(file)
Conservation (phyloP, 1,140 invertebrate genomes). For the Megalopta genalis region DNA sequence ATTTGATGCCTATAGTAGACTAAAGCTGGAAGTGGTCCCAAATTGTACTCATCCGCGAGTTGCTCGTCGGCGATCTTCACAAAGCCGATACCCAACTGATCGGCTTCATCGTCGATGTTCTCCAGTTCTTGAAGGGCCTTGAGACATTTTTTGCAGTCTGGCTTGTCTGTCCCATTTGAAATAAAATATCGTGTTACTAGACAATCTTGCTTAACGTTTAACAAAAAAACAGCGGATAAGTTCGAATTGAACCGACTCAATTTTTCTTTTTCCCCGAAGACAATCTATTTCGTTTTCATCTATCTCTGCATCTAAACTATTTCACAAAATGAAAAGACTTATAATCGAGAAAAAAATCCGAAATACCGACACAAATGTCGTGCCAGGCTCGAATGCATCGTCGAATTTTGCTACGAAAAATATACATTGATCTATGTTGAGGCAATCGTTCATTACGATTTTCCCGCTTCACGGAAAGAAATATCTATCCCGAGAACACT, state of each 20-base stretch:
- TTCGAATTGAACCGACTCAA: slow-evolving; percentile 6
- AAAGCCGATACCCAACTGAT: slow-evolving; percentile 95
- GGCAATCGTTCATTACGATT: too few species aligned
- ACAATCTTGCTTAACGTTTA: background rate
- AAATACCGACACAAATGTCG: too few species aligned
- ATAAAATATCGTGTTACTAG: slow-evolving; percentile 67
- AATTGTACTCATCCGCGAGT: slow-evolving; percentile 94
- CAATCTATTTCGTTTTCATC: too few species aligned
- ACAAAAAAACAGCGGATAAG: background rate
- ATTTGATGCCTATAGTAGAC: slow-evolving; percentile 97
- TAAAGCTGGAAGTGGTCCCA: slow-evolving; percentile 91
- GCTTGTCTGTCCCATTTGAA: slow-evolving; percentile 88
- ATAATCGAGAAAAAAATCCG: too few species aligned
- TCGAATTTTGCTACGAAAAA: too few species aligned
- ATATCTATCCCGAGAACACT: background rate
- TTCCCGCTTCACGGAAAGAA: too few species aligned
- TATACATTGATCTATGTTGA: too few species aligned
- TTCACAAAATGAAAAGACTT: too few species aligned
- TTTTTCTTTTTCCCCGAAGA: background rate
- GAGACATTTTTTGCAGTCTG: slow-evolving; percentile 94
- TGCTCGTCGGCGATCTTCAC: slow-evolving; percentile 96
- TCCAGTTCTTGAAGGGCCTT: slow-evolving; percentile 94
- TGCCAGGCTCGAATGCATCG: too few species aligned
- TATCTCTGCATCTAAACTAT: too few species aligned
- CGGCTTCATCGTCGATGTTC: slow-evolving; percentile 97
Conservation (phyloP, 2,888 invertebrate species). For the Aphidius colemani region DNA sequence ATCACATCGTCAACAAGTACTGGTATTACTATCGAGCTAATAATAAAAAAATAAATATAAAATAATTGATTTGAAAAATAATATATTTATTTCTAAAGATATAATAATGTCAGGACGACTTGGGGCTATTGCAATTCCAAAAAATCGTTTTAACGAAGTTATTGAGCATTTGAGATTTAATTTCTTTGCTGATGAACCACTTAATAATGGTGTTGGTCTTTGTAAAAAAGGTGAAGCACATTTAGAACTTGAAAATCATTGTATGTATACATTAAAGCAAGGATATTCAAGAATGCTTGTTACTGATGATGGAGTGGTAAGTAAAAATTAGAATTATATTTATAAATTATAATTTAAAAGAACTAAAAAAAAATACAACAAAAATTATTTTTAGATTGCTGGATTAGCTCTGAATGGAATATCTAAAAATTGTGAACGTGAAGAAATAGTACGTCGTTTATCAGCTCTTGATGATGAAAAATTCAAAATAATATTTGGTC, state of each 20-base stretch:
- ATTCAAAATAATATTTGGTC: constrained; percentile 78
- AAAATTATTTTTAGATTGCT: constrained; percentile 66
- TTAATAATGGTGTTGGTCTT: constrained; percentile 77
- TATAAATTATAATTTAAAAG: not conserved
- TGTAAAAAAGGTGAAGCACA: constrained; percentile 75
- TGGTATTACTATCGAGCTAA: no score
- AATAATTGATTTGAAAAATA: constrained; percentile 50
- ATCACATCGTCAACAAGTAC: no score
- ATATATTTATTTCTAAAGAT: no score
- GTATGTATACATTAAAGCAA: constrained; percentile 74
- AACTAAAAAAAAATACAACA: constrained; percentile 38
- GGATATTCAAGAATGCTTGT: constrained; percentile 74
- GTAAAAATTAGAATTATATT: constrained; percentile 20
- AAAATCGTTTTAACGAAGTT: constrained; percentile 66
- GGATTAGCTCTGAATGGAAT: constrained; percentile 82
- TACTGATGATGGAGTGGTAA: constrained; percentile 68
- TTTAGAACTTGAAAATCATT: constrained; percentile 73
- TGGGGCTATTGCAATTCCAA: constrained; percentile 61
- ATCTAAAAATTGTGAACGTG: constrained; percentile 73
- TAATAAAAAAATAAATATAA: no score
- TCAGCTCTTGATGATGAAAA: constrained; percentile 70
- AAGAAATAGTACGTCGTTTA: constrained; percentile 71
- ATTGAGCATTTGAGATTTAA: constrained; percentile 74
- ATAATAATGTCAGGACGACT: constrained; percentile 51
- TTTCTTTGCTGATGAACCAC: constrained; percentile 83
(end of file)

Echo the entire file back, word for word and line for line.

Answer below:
Conservation (phyloP, 1,140 invertebrate genomes). For the Megalopta genalis region DNA sequence ATTTGATGCCTATAGTAGACTAAAGCTGGAAGTGGTCCCAAATTGTACTCATCCGCGAGTTGCTCGTCGGCGATCTTCACAAAGCCGATACCCAACTGATCGGCTTCATCGTCGATGTTCTCCAGTTCTTGAAGGGCCTTGAGACATTTTTTGCAGTCTGGCTTGTCTGTCCCATTTGAAATAAAATATCGTGTTACTAGACAATCTTGCTTAACGTTTAACAAAAAAACAGCGGATAAGTTCGAATTGAACCGACTCAATTTTTCTTTTTCCCCGAAGACAATCTATTTCGTTTTCATCTATCTCTGCATCTAAACTATTTCACAAAATGAAAAGACTTATAATCGAGAAAAAAATCCGAAATACCGACACAAATGTCGTGCCAGGCTCGAATGCATCGTCGAATTTTGCTACGAAAAATATACATTGATCTATGTTGAGGCAATCGTTCATTACGATTTTCCCGCTTCACGGAAAGAAATATCTATCCCGAGAACACT, state of each 20-base stretch:
- TTCGAATTGAACCGACTCAA: slow-evolving; percentile 6
- AAAGCCGATACCCAACTGAT: slow-evolving; percentile 95
- GGCAATCGTTCATTACGATT: too few species aligned
- ACAATCTTGCTTAACGTTTA: background rate
- AAATACCGACACAAATGTCG: too few species aligned
- ATAAAATATCGTGTTACTAG: slow-evolving; percentile 67
- AATTGTACTCATCCGCGAGT: slow-evolving; percentile 94
- CAATCTATTTCGTTTTCATC: too few species aligned
- ACAAAAAAACAGCGGATAAG: background rate
- ATTTGATGCCTATAGTAGAC: slow-evolving; percentile 97
- TAAAGCTGGAAGTGGTCCCA: slow-evolving; percentile 91
- GCTTGTCTGTCCCATTTGAA: slow-evolving; percentile 88
- ATAATCGAGAAAAAAATCCG: too few species aligned
- TCGAATTTTGCTACGAAAAA: too few species aligned
- ATATCTATCCCGAGAACACT: background rate
- TTCCCGCTTCACGGAAAGAA: too few species aligned
- TATACATTGATCTATGTTGA: too few species aligned
- TTCACAAAATGAAAAGACTT: too few species aligned
- TTTTTCTTTTTCCCCGAAGA: background rate
- GAGACATTTTTTGCAGTCTG: slow-evolving; percentile 94
- TGCTCGTCGGCGATCTTCAC: slow-evolving; percentile 96
- TCCAGTTCTTGAAGGGCCTT: slow-evolving; percentile 94
- TGCCAGGCTCGAATGCATCG: too few species aligned
- TATCTCTGCATCTAAACTAT: too few species aligned
- CGGCTTCATCGTCGATGTTC: slow-evolving; percentile 97
Conservation (phyloP, 2,888 invertebrate species). For the Aphidius colemani region DNA sequence ATCACATCGTCAACAAGTACTGGTATTACTATCGAGCTAATAATAAAAAAATAAATATAAAATAATTGATTTGAAAAATAATATATTTATTTCTAAAGATATAATAATGTCAGGACGACTTGGGGCTATTGCAATTCCAAAAAATCGTTTTAACGAAGTTATTGAGCATTTGAGATTTAATTTCTTTGCTGATGAACCACTTAATAATGGTGTTGGTCTTTGTAAAAAAGGTGAAGCACATTTAGAACTTGAAAATCATTGTATGTATACATTAAAGCAAGGATATTCAAGAATGCTTGTTACTGATGATGGAGTGGTAAGTAAAAATTAGAATTATATTTATAAATTATAATTTAAAAGAACTAAAAAAAAATACAACAAAAATTATTTTTAGATTGCTGGATTAGCTCTGAATGGAATATCTAAAAATTGTGAACGTGAAGAAATAGTACGTCGTTTATCAGCTCTTGATGATGAAAAATTCAAAATAATATTTGGTC, state of each 20-base stretch:
- ATTCAAAATAATATTTGGTC: constrained; percentile 78
- AAAATTATTTTTAGATTGCT: constrained; percentile 66
- TTAATAATGGTGTTGGTCTT: constrained; percentile 77
- TATAAATTATAATTTAAAAG: not conserved
- TGTAAAAAAGGTGAAGCACA: constrained; percentile 75
- TGGTATTACTATCGAGCTAA: no score
- AATAATTGATTTGAAAAATA: constrained; percentile 50
- ATCACATCGTCAACAAGTAC: no score
- ATATATTTATTTCTAAAGAT: no score
- GTATGTATACATTAAAGCAA: constrained; percentile 74
- AACTAAAAAAAAATACAACA: constrained; percentile 38
- GGATATTCAAGAATGCTTGT: constrained; percentile 74
- GTAAAAATTAGAATTATATT: constrained; percentile 20
- AAAATCGTTTTAACGAAGTT: constrained; percentile 66
- GGATTAGCTCTGAATGGAAT: constrained; percentile 82
- TACTGATGATGGAGTGGTAA: constrained; percentile 68
- TTTAGAACTTGAAAATCATT: constrained; percentile 73
- TGGGGCTATTGCAATTCCAA: constrained; percentile 61
- ATCTAAAAATTGTGAACGTG: constrained; percentile 73
- TAATAAAAAAATAAATATAA: no score
- TCAGCTCTTGATGATGAAAA: constrained; percentile 70
- AAGAAATAGTACGTCGTTTA: constrained; percentile 71
- ATTGAGCATTTGAGATTTAA: constrained; percentile 74
- ATAATAATGTCAGGACGACT: constrained; percentile 51
- TTTCTTTGCTGATGAACCAC: constrained; percentile 83